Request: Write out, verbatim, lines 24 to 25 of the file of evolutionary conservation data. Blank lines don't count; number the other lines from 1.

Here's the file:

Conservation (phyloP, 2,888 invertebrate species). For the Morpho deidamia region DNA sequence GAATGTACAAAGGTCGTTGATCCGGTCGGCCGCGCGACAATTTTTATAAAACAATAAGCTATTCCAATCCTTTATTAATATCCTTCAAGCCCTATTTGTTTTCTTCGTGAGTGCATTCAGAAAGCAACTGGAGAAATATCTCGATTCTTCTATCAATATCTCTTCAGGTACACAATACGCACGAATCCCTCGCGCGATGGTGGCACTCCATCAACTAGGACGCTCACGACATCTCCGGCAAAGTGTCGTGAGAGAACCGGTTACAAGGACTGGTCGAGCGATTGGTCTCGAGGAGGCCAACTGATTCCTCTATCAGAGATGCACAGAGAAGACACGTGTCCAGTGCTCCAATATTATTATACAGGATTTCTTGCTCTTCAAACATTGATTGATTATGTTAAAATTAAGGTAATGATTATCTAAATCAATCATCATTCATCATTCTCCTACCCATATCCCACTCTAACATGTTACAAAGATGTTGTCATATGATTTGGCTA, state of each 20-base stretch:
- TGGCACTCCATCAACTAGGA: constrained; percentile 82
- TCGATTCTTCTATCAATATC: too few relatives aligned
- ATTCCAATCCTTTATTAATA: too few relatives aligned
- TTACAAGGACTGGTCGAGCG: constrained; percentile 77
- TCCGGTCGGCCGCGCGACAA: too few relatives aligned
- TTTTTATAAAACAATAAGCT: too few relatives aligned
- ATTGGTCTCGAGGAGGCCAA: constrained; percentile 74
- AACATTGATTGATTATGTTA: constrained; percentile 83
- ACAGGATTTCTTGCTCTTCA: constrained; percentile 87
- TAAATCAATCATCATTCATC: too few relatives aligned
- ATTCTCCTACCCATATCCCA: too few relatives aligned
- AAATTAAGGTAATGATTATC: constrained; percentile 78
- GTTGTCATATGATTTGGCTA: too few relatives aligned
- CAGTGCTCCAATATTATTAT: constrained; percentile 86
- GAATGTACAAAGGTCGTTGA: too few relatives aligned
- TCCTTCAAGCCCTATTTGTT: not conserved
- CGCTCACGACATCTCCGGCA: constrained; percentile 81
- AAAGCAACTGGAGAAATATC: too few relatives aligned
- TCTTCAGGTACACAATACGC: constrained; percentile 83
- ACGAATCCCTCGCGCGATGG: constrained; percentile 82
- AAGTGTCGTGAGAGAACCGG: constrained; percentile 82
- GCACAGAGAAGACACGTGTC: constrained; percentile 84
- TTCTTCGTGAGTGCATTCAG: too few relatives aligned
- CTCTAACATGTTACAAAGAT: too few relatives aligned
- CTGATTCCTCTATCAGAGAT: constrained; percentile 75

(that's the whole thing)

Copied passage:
- TTCTTCGTGAGTGCATTCAG: too few relatives aligned
- CTCTAACATGTTACAAAGAT: too few relatives aligned